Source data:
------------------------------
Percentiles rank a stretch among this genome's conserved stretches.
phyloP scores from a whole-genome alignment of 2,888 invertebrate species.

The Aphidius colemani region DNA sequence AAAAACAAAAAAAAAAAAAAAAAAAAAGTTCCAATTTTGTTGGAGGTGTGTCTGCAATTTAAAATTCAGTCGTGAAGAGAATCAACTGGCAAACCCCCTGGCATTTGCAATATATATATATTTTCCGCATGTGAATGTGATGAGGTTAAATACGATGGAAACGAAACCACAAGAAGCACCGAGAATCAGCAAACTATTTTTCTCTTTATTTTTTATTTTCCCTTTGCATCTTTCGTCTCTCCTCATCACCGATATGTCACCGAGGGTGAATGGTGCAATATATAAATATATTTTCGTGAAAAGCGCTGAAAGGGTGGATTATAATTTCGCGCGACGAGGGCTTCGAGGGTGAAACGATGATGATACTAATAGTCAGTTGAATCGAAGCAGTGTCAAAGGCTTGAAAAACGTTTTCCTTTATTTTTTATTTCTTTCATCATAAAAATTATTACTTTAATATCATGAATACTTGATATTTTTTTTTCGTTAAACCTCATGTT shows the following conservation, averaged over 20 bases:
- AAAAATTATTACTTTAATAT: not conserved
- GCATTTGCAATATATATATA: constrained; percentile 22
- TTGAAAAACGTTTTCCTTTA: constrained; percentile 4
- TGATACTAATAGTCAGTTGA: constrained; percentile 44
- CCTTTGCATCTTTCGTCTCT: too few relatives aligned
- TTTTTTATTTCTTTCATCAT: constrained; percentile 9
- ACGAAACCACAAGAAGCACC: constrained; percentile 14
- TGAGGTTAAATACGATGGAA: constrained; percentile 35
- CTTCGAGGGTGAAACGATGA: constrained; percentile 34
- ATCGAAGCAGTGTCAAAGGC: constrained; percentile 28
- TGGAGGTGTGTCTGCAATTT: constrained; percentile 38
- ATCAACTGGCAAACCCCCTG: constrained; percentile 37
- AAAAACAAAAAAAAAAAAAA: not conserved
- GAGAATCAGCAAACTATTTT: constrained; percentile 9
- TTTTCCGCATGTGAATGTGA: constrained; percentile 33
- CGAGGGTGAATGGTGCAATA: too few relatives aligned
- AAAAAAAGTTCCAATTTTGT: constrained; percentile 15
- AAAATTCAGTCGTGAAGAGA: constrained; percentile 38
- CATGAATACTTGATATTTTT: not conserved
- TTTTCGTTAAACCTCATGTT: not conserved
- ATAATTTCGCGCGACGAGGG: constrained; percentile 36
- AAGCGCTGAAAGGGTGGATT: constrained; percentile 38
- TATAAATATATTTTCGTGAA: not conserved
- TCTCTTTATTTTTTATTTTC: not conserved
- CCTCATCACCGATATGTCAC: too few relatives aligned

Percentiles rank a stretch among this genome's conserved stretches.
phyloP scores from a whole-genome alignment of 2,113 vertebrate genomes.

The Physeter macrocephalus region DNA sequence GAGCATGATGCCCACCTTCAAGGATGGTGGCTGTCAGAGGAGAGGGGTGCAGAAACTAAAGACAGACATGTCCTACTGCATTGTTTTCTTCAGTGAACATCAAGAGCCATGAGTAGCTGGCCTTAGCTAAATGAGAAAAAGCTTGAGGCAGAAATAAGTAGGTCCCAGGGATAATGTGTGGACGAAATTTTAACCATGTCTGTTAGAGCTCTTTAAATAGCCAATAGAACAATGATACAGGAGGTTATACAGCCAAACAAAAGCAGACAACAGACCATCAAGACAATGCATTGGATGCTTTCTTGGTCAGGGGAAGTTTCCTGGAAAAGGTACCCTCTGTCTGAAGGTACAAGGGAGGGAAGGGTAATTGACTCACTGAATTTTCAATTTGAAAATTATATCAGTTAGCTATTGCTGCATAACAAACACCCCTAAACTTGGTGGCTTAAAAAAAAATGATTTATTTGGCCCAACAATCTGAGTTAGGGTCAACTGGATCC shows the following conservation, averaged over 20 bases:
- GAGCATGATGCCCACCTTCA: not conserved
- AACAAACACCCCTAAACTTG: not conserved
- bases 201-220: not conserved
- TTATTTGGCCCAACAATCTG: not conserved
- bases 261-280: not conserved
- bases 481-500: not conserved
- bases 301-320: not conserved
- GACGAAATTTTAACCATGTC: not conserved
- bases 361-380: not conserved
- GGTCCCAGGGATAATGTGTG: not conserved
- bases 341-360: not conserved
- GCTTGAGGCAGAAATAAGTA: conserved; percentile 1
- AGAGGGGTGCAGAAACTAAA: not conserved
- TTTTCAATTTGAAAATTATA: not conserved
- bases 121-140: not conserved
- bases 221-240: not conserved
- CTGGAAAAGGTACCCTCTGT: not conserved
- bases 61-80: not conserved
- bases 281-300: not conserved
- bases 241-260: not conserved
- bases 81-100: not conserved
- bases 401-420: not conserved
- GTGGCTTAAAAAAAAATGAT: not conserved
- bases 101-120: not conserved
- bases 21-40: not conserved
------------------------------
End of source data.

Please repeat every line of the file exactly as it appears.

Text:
Percentiles rank a stretch among this genome's conserved stretches.
phyloP scores from a whole-genome alignment of 2,888 invertebrate species.

The Aphidius colemani region DNA sequence AAAAACAAAAAAAAAAAAAAAAAAAAAGTTCCAATTTTGTTGGAGGTGTGTCTGCAATTTAAAATTCAGTCGTGAAGAGAATCAACTGGCAAACCCCCTGGCATTTGCAATATATATATATTTTCCGCATGTGAATGTGATGAGGTTAAATACGATGGAAACGAAACCACAAGAAGCACCGAGAATCAGCAAACTATTTTTCTCTTTATTTTTTATTTTCCCTTTGCATCTTTCGTCTCTCCTCATCACCGATATGTCACCGAGGGTGAATGGTGCAATATATAAATATATTTTCGTGAAAAGCGCTGAAAGGGTGGATTATAATTTCGCGCGACGAGGGCTTCGAGGGTGAAACGATGATGATACTAATAGTCAGTTGAATCGAAGCAGTGTCAAAGGCTTGAAAAACGTTTTCCTTTATTTTTTATTTCTTTCATCATAAAAATTATTACTTTAATATCATGAATACTTGATATTTTTTTTTCGTTAAACCTCATGTT shows the following conservation, averaged over 20 bases:
- AAAAATTATTACTTTAATAT: not conserved
- GCATTTGCAATATATATATA: constrained; percentile 22
- TTGAAAAACGTTTTCCTTTA: constrained; percentile 4
- TGATACTAATAGTCAGTTGA: constrained; percentile 44
- CCTTTGCATCTTTCGTCTCT: too few relatives aligned
- TTTTTTATTTCTTTCATCAT: constrained; percentile 9
- ACGAAACCACAAGAAGCACC: constrained; percentile 14
- TGAGGTTAAATACGATGGAA: constrained; percentile 35
- CTTCGAGGGTGAAACGATGA: constrained; percentile 34
- ATCGAAGCAGTGTCAAAGGC: constrained; percentile 28
- TGGAGGTGTGTCTGCAATTT: constrained; percentile 38
- ATCAACTGGCAAACCCCCTG: constrained; percentile 37
- AAAAACAAAAAAAAAAAAAA: not conserved
- GAGAATCAGCAAACTATTTT: constrained; percentile 9
- TTTTCCGCATGTGAATGTGA: constrained; percentile 33
- CGAGGGTGAATGGTGCAATA: too few relatives aligned
- AAAAAAAGTTCCAATTTTGT: constrained; percentile 15
- AAAATTCAGTCGTGAAGAGA: constrained; percentile 38
- CATGAATACTTGATATTTTT: not conserved
- TTTTCGTTAAACCTCATGTT: not conserved
- ATAATTTCGCGCGACGAGGG: constrained; percentile 36
- AAGCGCTGAAAGGGTGGATT: constrained; percentile 38
- TATAAATATATTTTCGTGAA: not conserved
- TCTCTTTATTTTTTATTTTC: not conserved
- CCTCATCACCGATATGTCAC: too few relatives aligned

Percentiles rank a stretch among this genome's conserved stretches.
phyloP scores from a whole-genome alignment of 2,113 vertebrate genomes.

The Physeter macrocephalus region DNA sequence GAGCATGATGCCCACCTTCAAGGATGGTGGCTGTCAGAGGAGAGGGGTGCAGAAACTAAAGACAGACATGTCCTACTGCATTGTTTTCTTCAGTGAACATCAAGAGCCATGAGTAGCTGGCCTTAGCTAAATGAGAAAAAGCTTGAGGCAGAAATAAGTAGGTCCCAGGGATAATGTGTGGACGAAATTTTAACCATGTCTGTTAGAGCTCTTTAAATAGCCAATAGAACAATGATACAGGAGGTTATACAGCCAAACAAAAGCAGACAACAGACCATCAAGACAATGCATTGGATGCTTTCTTGGTCAGGGGAAGTTTCCTGGAAAAGGTACCCTCTGTCTGAAGGTACAAGGGAGGGAAGGGTAATTGACTCACTGAATTTTCAATTTGAAAATTATATCAGTTAGCTATTGCTGCATAACAAACACCCCTAAACTTGGTGGCTTAAAAAAAAATGATTTATTTGGCCCAACAATCTGAGTTAGGGTCAACTGGATCC shows the following conservation, averaged over 20 bases:
- GAGCATGATGCCCACCTTCA: not conserved
- AACAAACACCCCTAAACTTG: not conserved
- bases 201-220: not conserved
- TTATTTGGCCCAACAATCTG: not conserved
- bases 261-280: not conserved
- bases 481-500: not conserved
- bases 301-320: not conserved
- GACGAAATTTTAACCATGTC: not conserved
- bases 361-380: not conserved
- GGTCCCAGGGATAATGTGTG: not conserved
- bases 341-360: not conserved
- GCTTGAGGCAGAAATAAGTA: conserved; percentile 1
- AGAGGGGTGCAGAAACTAAA: not conserved
- TTTTCAATTTGAAAATTATA: not conserved
- bases 121-140: not conserved
- bases 221-240: not conserved
- CTGGAAAAGGTACCCTCTGT: not conserved
- bases 61-80: not conserved
- bases 281-300: not conserved
- bases 241-260: not conserved
- bases 81-100: not conserved
- bases 401-420: not conserved
- GTGGCTTAAAAAAAAATGAT: not conserved
- bases 101-120: not conserved
- bases 21-40: not conserved